"The noise of the cannons and howitzers that exploded was deafening. Also the smoke was almost blinding. In every direction men and horses fell, and the horses that were not wounded were so mad that we could not keep them in a straight line for a while. A man named Allread, who rode to my left, fell from his horse like a stone. I looked back and saw the poor man lying on his back, with his right temple torn off and part of his brain scattered on the ground. " The British army that landed in the Crimea in the autumn of 1854 suffered from multiple defects in organization, logistics and leadership, which would lead, on October 25, to an incomprehensible action: after the 93rd Highlanders Regiment (the famous "thin red line") and the Heavy Brigade of cavalry dismantled a Russian attack on the port of Balaclava, the only supply route for the British troops that, together with the French and Ottomans, had just put Sevastopol under siege; after that, a series of confusing orders led the 661 light brigade horsemen, commanded by the eccentric Lord Cardigan, to launch themselves in a mad and suicidal charge across the bottom of a valley against several Russian artillery batteries. The men of the 17th of Lanceros formed the first line along with the 13th of Light Dragons, followed by the 11th of Hussars in second and the 8th of Hussars and the 4th of Light Dragons in the rear.
Two kilometers of fire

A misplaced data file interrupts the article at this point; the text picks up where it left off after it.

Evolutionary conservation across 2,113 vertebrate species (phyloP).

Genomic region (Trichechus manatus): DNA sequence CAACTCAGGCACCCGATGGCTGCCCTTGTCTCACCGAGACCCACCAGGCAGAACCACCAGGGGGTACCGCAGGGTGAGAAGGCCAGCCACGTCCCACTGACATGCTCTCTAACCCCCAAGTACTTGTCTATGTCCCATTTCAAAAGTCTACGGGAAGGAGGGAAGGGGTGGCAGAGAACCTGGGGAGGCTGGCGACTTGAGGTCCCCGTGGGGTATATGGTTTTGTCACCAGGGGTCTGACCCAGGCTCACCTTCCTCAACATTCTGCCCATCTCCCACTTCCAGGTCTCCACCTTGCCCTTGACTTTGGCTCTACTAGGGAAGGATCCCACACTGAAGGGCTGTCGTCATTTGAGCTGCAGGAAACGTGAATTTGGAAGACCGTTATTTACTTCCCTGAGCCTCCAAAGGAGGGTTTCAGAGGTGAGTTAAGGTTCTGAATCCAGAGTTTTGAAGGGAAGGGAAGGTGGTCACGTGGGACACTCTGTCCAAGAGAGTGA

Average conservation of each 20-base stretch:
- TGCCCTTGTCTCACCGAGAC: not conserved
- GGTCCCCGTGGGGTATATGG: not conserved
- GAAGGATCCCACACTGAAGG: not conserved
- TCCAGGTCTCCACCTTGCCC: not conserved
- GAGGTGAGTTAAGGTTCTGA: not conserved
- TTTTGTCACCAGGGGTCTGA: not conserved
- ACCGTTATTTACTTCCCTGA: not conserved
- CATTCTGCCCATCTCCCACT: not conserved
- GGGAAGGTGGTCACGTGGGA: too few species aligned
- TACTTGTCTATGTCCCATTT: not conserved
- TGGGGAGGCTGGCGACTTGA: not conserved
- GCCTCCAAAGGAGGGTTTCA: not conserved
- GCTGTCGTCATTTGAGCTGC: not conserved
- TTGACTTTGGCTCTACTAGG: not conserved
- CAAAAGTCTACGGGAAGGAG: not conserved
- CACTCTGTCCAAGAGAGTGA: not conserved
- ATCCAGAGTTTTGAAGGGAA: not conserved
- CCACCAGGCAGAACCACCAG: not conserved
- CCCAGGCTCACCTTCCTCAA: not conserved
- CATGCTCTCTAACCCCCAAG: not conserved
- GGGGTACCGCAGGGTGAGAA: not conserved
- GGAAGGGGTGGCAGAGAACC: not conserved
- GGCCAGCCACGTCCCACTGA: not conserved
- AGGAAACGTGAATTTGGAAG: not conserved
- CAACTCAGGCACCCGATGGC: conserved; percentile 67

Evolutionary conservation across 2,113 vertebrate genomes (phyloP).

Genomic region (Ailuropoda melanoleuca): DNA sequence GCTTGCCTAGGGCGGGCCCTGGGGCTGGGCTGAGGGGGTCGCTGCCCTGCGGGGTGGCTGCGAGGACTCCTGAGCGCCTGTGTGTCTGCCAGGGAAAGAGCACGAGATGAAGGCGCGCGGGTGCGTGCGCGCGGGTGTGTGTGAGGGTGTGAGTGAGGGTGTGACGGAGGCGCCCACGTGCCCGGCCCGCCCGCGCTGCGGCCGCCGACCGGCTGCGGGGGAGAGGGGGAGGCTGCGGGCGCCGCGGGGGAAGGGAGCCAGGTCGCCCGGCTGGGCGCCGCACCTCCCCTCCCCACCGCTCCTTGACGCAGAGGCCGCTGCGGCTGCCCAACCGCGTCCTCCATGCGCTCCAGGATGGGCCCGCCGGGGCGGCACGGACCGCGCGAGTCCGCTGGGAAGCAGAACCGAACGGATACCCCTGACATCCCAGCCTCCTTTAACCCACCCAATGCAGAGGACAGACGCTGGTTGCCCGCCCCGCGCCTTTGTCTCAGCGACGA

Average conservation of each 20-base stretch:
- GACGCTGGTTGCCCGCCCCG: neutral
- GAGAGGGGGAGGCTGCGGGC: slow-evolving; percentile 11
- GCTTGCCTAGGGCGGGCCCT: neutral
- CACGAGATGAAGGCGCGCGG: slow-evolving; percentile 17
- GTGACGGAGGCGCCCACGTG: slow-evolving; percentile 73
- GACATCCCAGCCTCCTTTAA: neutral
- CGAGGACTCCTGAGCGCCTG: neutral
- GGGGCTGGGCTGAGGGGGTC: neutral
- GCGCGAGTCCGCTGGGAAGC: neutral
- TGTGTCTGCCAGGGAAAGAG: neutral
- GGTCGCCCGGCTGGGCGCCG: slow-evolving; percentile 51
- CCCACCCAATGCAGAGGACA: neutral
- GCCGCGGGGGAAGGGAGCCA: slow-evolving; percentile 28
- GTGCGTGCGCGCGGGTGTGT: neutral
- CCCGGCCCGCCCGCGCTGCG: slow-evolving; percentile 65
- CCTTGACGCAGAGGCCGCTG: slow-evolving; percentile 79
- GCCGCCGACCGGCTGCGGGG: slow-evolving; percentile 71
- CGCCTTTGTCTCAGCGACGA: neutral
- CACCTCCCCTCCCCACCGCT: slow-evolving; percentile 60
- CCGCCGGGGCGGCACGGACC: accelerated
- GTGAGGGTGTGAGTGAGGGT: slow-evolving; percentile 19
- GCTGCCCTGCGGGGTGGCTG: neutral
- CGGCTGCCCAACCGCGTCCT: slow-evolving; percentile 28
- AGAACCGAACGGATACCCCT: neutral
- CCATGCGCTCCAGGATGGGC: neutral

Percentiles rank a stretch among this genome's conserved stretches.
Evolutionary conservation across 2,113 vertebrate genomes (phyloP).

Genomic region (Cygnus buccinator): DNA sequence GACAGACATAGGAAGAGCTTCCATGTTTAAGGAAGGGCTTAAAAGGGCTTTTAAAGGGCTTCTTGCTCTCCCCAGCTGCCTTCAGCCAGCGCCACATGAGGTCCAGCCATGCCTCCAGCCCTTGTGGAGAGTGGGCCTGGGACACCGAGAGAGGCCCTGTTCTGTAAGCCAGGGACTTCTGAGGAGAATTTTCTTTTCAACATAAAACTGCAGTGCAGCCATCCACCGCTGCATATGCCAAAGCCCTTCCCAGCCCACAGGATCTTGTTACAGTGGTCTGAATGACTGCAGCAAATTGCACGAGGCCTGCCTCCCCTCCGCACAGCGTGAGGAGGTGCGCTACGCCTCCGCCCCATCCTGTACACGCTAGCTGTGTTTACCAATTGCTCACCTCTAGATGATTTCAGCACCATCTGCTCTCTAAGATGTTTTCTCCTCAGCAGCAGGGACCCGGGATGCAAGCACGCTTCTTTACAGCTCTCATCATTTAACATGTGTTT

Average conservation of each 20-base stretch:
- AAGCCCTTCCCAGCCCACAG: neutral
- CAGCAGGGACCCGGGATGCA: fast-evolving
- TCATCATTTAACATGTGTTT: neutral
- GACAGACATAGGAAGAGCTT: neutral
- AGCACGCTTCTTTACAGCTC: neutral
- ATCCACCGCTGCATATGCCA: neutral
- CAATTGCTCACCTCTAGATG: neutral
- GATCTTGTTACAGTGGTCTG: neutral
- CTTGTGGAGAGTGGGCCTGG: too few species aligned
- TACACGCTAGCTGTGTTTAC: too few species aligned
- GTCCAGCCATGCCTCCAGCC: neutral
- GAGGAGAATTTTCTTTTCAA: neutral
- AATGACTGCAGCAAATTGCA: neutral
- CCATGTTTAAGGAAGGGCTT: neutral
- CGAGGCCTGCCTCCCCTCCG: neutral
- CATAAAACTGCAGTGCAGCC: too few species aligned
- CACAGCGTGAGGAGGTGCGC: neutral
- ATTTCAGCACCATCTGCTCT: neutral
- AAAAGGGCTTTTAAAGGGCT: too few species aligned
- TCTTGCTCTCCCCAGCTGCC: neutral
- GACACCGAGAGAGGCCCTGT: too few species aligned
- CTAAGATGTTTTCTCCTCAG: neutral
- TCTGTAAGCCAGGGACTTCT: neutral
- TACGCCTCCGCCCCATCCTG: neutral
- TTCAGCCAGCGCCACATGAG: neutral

For two kilometers, the fire of the Russian guns and guns caused havoc in the British cavalry squadrons that crossed the "valley of death". It was a calvary for both men and their horses. The Russian lieutenant Koribut-Kubitovich, who had a good view of the battlefield, spoke vividly of the charge: "The brave Englishmen quickly followed their commander. The Russians received them with canisters of shrapnel, and the infantry, who had formed in box, opened their ranks. Nothing could stop the English, nor the shrapnel fire, which swept away entire lines of soldiers, nor the bullets that buzzed about them like flies. They kept moving forward quickly ». There were no missing moments. Private Wightman, of the 17th Lancers, saw a cannonball tear off the head of his sergeant: "A direct shot decapitated him cleanly, but, nevertheless, for thirty meters more his decapitated body remained in the chair, with the spear at the ready, firmly clutched under his right arm ». And all that was only the first part of the ordeal, since the Light Brigade still had to seize the Russian guns and return to the British camp. When, after enduring the deadly fire of the artillery and the enemy marksmen, the battered squads of the Light Brigade finally reached the Russian guns, they launched themselves against the artillerymen and the enemy cavalry that waited behind. An officer of the 17th Lancers described what happened next: "We went ahead, we killed the artillerymen with their guns (the Russians kept firing until we were less than ten yards away from them), we continued, we broke a line of cavalry behind the guns and we pushed her against the third line. But we had burned our last cartridge. The Russians formed in four rows of depth, and our thin and disorderly ranks, and our burst horses could not attack them ». The terrible balance of losses of the unit (almost 300 between dead, wounded and prisoners, to which the loss of more than 450 of its precious mounts had to be added) supposed a hard moral blow for the British Army. Shortly after the battle, an officer of the 17th Lancer wrote: "All our dead and seriously wounded were left behind, and we do not know who are dead or prisoners. All this makes me feel miserable, even to write, but it is the pure truth ». The 17th of Lanceros was one of the units that came out worse than the shock, that one of his men, Corporal Thomas Morley, would compare with "riding inside the mouth of a volcano". The Light Brigade had ceased to exist, but it had earned immortality.